When the tragedy in Sandy Hook struck in December of 2012, the students in Ms. Champagne’s Central High School ninth grade social studies class decided to take decisive action. This bold group of young leaders-in-training learned all about the legislative process, advocated for Connecticut’s new gun safety legislation by writing letters to the editor that ran in the Connecticut Post, and visited with officials at the State Capitol. Not only did they help pass the law, they learned a valuable lesson about their own power as young community members to bring about real, lasting change.
A Head Start for Malachi
To understand the difference early childhood education can make, talk to Melanie Rhodes. Melanie’s four-year-old son, Malachi, has attended the Action for Bridgeport Community Development (ABCD) Head Start program since he was nine months old. “He grew up in ABCD. All the staff love him to death,” she says. Malachi, who is autistic, has made steady progress and is learning skills he’ll need in kindergarten. “The main thing is to try to get him to slow down!” laughs Melanie. And now that Malachi is on his way to greater independence, Melanie is preparing to train to become a school bus driver.
Coming Together to End Violence
Bridgeport is rallying to keep its streets and schools safe for children. Over the past two years, BCAC has hosted four events that gathered over 480 people to talk about the impact of violence on education, health, and the community as a whole. At our annual Children’s Issues Dialogue last fall, community members shared their ideas for how each of us can take action to support Project Longevity and Safe Streets Bridgeport, the city’s new programs that bring together law enforcement and the community. What’s emerging is a powerful vision for a city united against violence.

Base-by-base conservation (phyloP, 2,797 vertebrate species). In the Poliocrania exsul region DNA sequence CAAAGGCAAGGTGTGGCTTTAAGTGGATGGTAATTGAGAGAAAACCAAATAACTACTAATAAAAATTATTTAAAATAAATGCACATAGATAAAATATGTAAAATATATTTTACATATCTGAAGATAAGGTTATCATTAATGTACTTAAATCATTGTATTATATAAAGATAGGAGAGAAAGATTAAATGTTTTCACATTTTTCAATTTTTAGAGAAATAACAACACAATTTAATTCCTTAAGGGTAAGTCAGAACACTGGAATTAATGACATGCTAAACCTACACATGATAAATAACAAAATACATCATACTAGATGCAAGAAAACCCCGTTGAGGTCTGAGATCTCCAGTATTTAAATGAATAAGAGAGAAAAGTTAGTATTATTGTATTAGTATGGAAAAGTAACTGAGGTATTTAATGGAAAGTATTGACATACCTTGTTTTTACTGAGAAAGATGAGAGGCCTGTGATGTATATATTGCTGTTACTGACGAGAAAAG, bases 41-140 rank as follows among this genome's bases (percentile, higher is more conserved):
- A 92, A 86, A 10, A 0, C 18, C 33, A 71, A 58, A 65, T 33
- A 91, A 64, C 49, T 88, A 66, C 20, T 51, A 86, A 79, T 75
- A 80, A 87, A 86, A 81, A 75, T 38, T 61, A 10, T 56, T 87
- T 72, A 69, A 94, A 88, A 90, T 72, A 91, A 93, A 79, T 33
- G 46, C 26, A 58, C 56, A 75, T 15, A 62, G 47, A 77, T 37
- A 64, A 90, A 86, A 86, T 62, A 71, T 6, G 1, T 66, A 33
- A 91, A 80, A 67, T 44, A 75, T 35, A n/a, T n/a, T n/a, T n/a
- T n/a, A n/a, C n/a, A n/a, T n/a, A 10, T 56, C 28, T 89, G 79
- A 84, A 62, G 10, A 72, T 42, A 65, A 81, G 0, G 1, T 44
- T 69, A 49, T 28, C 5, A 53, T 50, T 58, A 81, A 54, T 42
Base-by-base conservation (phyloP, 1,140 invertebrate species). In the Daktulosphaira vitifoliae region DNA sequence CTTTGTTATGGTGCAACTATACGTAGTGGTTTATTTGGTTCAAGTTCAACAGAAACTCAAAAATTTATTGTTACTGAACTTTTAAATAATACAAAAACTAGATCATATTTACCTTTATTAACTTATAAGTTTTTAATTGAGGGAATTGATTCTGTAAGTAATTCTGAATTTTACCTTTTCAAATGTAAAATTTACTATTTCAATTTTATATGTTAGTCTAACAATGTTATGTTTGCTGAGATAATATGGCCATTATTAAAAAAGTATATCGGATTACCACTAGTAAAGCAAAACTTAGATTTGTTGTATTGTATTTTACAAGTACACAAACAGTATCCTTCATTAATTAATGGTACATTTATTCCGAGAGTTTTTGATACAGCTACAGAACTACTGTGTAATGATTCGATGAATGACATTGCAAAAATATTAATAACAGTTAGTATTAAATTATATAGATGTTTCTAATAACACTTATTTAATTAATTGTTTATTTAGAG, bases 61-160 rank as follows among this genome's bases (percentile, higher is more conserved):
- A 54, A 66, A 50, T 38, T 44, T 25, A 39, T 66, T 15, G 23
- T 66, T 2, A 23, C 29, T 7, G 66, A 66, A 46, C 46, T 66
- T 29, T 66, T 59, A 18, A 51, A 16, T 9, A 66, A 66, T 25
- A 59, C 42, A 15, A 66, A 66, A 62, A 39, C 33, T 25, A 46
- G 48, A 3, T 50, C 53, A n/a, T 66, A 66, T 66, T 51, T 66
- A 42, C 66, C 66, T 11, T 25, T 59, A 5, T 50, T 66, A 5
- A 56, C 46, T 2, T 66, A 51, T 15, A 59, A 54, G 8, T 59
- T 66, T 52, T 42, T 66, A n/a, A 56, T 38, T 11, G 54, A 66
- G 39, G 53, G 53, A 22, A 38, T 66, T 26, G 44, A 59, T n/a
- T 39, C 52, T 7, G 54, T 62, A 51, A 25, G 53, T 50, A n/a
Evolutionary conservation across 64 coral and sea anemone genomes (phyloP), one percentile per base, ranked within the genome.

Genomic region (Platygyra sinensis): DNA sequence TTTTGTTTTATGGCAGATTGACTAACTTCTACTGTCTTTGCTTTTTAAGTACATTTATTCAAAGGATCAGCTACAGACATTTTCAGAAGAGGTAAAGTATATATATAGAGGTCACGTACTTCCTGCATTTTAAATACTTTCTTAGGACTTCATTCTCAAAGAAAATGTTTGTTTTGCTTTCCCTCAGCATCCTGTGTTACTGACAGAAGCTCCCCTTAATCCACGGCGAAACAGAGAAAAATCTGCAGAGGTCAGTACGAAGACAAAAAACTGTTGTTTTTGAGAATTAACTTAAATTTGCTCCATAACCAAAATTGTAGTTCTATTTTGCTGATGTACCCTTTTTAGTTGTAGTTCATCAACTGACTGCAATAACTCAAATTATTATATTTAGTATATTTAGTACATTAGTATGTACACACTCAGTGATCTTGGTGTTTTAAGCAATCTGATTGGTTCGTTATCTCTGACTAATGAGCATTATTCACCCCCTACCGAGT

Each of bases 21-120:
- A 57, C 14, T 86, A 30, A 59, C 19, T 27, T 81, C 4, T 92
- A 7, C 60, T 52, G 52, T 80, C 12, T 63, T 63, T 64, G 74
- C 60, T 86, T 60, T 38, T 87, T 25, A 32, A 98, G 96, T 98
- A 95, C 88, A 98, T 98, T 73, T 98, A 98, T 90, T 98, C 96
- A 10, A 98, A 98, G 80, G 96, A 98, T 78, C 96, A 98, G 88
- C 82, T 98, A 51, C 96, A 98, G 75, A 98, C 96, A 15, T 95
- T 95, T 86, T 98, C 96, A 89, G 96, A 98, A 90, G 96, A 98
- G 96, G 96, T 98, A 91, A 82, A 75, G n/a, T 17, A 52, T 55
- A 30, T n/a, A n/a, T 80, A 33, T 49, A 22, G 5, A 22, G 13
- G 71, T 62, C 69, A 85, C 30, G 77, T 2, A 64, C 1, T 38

Harvesting Healthy Options
Shopping for a healthy meal can be difficult in Bridgeport, where many neighborhoods are several miles from the nearest grocery store—a phenomenon called “urban food deserts.” So, when several farmers markets opened last year in the city, thousands of people attended. Best of all, low-income families could double their federal nutrition benefits at markets run by the nonprofit Wholesome Wave and the city of Bridgeport. At the St. Vincent’s and East Side markets alone, over $26,000 in federal nutrition benefits were spent. Now for much of the year, fresh, local produce is within reach for low-income families. “Otherwise, we wouldn’t be able to buy so many vegetables,” explains one participant. “They’re too expensive in the store.”
Assistance For The Uninsured
Research shows that when parents are insured, their children are more likely to see a doctor. Unfortunately, Bridgeport has the highest rate of uninsured adults of any city in the state. To help close the gap, a small cadre of trained “Assisters” are helping families here and across Connecticut to understand their health care options on the new state health insurance exchange. The Assisters meet face-to-face with families and offer culturally and linguistically appropriate guidance. Here in Bridgeport, they have been working hard to spread the word and increase the number of insured adults and children.
Working toward Financial Independence
Sugey Valdez relocated to Connecticut several years ago.Shortly after relocating, her daughter got very sick and was hospitalized for 4 days following a tonsillectomy.Without health insurance, Sugey was worried about her daughter’s health and the looming hospital bills.A couple of weeks after her daughter was discharged, the bills began to arrive.
In the meantime, Sugey was able to get a small loan to open a hair salon and work toward financial stability and independence.
After the shop opened, Bridgeport Child Advocacy Coalition Healthcare Advocate Mory Hernandez walked into the salon and introduced herself and the work that she was doing with small business owners on the East Side.She was screening people to see if they qualified for safety net assistance programs.
Surprisingly enough, Sugey discovered that she was eligible for SNAP (formerly food stamps) and HUSKY insurance, which meant she wouldn’t have to worry about the hospital bills anymore.And since Mory’s help, Sugey and her children have been able to go to the doctor, and one of her daughters got the braces that she needed.These programs have helped reduce Sugey’s financial stress as she grows her business.